Against the backdrop of a prolonged Russian-Ukrainian conflict, China and the United States jointly opposed the potential use of nuclear weapons, with the consensus that the Ukraine crisis must adhere to the “nuclear redline.” This is the first time that the two leaders have issued a common position to the world on this subject, which is an important and positive outcome of this summit.
The rivalries and tensions that arise in China-U.S. relations today are structural. Based on its hegemonic mindset, positions and interests, the U.S. firmly identified China as its biggest strategic rival and so-called “potential threat.” We need to abandon the illusion that bilateral relations might ultimately be back as in the past, but we must explore new ways of getting along.
We cannot expect this summit to lead to a decisive change in China-U.S. relations, but at least it injected positive energy into the bilateral relations. If the two sides can continue to meet each other halfway, strengthen communication, dialogue and exchanges, expand areas of cooperation, and effectivly manage differences and disputes, there will be real hope that China-U.S. relations will return to a constructive track that both competitive and cooperative, and where potential conflicts can be safely managed.
JIE Dalei, Associate Professor at the School of International Studies, PKU
My impression is that the Xi-Biden summit was quite positive. The three hours meeting covered a wide range of topics, unfolding in a completely different atmosphere than the China-U.S. talks in Anchorage in early 2021. This summit is good news for China, the U.S., and the international community.
President Xi's and Biden's opening remarks overlapped in several ways, with a consensus that the China-US relationship matters to such an extent that the whole world expects an improved one from the current situation.
In its news release, China stated that its strategic intentions are open and transparent, noting that it does not seek to change the existing international order or interfere in the internal affairs of the United States and has no intention to challenge or displace the United States. These standpoints, which are not new, were explained more systematically this time.
According to the Chinese news release, Biden reiterated that a stable and prosperous China serves the interest of the United States and the world – a statement that was often heard in pre-Trump years but rarely in recent years. This is a very positive stance from the U.S. side, even though it remains to be seen whether the Biden administration is consistent in its words and deeds.
Both sides agreed to develop a guiding principle for the U.S.-China relationship. China usually put more effort into working out such principles, as in proposing to build a new model of major-country relationship. The Chinese news release said, "the U.S. agrees on establishing principles to guide U.S.-China relations, serving as an existing consensus based on which the two sides can continue to talk." Meanwhile, the U.S. readout also echoed that "the two leaders discussed the importance of developing principles,” which is also a positive signal.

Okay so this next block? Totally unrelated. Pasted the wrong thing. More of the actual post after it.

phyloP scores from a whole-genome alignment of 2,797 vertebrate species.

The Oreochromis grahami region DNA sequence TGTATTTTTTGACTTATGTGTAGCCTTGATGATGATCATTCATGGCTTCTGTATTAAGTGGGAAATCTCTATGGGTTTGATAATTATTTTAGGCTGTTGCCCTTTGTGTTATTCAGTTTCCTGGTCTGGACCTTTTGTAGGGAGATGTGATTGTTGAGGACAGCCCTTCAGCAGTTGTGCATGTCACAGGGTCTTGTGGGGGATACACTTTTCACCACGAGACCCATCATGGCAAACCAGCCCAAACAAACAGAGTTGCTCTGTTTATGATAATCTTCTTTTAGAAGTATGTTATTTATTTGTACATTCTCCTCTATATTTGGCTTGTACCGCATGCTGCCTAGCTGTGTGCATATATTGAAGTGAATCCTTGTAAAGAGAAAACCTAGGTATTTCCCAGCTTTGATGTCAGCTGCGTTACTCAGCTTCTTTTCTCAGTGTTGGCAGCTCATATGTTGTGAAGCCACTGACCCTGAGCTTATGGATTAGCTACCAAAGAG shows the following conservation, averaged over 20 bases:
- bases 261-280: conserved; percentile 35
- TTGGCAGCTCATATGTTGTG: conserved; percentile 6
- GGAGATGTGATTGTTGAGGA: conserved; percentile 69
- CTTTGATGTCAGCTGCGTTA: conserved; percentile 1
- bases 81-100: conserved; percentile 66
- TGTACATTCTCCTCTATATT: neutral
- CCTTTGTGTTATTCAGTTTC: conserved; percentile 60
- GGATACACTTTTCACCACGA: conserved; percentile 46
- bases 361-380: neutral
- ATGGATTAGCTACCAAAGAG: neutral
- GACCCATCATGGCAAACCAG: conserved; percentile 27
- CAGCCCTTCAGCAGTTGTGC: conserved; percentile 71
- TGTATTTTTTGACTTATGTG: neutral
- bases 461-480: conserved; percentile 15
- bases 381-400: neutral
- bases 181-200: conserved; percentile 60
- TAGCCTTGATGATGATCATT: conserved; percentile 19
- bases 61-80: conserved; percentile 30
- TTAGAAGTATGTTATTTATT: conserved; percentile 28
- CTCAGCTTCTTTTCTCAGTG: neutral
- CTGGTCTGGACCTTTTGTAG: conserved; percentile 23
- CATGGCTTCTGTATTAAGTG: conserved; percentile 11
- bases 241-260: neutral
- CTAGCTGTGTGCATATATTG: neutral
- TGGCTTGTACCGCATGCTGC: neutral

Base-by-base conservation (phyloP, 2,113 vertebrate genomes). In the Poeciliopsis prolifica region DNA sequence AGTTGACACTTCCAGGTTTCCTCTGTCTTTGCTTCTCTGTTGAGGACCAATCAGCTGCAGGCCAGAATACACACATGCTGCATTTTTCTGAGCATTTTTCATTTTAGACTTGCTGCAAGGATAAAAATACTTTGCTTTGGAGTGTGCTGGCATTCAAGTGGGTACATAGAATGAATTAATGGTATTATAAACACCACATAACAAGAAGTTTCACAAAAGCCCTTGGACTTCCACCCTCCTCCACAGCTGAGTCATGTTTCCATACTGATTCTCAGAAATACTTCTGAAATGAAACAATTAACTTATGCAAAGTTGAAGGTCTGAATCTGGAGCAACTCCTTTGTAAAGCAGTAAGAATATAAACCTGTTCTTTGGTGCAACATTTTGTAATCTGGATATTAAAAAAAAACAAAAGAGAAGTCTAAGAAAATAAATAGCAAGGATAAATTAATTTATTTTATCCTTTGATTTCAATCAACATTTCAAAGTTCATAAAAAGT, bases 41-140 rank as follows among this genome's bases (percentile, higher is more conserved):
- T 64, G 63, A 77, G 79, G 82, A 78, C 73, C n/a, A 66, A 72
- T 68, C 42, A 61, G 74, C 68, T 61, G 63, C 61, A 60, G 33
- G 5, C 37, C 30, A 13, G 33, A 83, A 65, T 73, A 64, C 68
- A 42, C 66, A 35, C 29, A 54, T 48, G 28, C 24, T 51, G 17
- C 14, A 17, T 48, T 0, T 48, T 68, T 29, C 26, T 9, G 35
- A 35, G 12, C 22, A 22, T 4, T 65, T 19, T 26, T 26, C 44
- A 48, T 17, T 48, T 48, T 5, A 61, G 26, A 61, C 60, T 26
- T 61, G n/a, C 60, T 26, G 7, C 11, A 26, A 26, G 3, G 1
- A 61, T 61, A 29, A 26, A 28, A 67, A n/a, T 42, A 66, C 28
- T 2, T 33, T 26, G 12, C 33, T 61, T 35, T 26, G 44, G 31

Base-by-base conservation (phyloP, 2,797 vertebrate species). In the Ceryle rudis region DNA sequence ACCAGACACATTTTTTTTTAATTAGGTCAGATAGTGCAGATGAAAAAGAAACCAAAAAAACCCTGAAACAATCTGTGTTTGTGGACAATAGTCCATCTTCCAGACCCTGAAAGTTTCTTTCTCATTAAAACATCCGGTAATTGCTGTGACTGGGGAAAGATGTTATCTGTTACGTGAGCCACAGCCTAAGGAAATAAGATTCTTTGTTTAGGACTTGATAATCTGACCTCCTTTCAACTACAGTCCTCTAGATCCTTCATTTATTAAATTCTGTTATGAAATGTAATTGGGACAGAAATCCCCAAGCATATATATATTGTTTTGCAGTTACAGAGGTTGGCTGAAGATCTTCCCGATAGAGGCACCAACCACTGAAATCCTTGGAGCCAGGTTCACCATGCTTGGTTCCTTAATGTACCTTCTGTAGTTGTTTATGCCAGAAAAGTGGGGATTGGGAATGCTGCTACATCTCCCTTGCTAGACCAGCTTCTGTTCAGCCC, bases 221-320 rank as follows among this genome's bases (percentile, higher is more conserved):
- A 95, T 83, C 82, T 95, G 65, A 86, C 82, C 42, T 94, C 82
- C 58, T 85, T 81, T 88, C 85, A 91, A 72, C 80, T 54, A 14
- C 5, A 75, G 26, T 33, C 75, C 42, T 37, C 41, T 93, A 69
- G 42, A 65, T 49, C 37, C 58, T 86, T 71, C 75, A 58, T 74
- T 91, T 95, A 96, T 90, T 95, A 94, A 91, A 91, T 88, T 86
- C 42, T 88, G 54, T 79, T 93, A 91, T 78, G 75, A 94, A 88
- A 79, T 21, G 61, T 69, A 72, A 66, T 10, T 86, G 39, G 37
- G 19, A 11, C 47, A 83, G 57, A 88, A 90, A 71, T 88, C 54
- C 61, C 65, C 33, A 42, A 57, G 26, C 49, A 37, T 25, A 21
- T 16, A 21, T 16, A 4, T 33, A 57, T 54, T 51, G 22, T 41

As the strategic competition between the two powers deepens, some people inside and outside the U.S. government increasingly see the Taiwan question as a strategic asset for Washington to hold Beijing in check. In this perspective, the U.S. statement that " it does not seek to use the Taiwan question as a tool to contain China" was another positive signal from the summit.
In addition, the statements from both sides covered areas they can work with, such as public health, climate change, agriculture, and food security, as well as exchanges between two peoples. The Chinese side also said it would welcome U.S. Secretary of State Antony Blinken's upcoming visit to China. For those closely following China-U.S. relations, this meeting provides them with hope in seeing where the two great powers are headed. It’s also noticeable the two leaders indeed played critical roles in great power diplomacy.
Hopefully, there will be more in-person academic exchanges between China and the U.S., not only for the benefit of the academic community but also for the U.S.-China relationship itself. People-to-people and academic exchanges are like the blood in the human body for the bilateral relationship; it needs to flow.
Face-to-face meetings are remarkedly different from virtual ones. There are findings about the personal touch's positive role in diplomacy in international relations literature. Head-of-state diplomacy is also a form of interpersonal relationship. Even though shaking hands, greetings, and walking into a meeting jointly are all symbolic gestures, they affect the chemistry between the two leaders.
This summit was beyond my expectations. Admittedly, there will be no fundamental change in the current state of U.S.-China relations. However, as expectations for the US-China relationship are lowered on all sides at the moment, any positive signals and developments will be impressive.
Disclaimer: The views expressed here do not necessarily reflect that of this newsletter.
Beijing Channel interns LU Jia’nan, LIU Lin, and SUN Mengqi contributed to the translation of transcripts.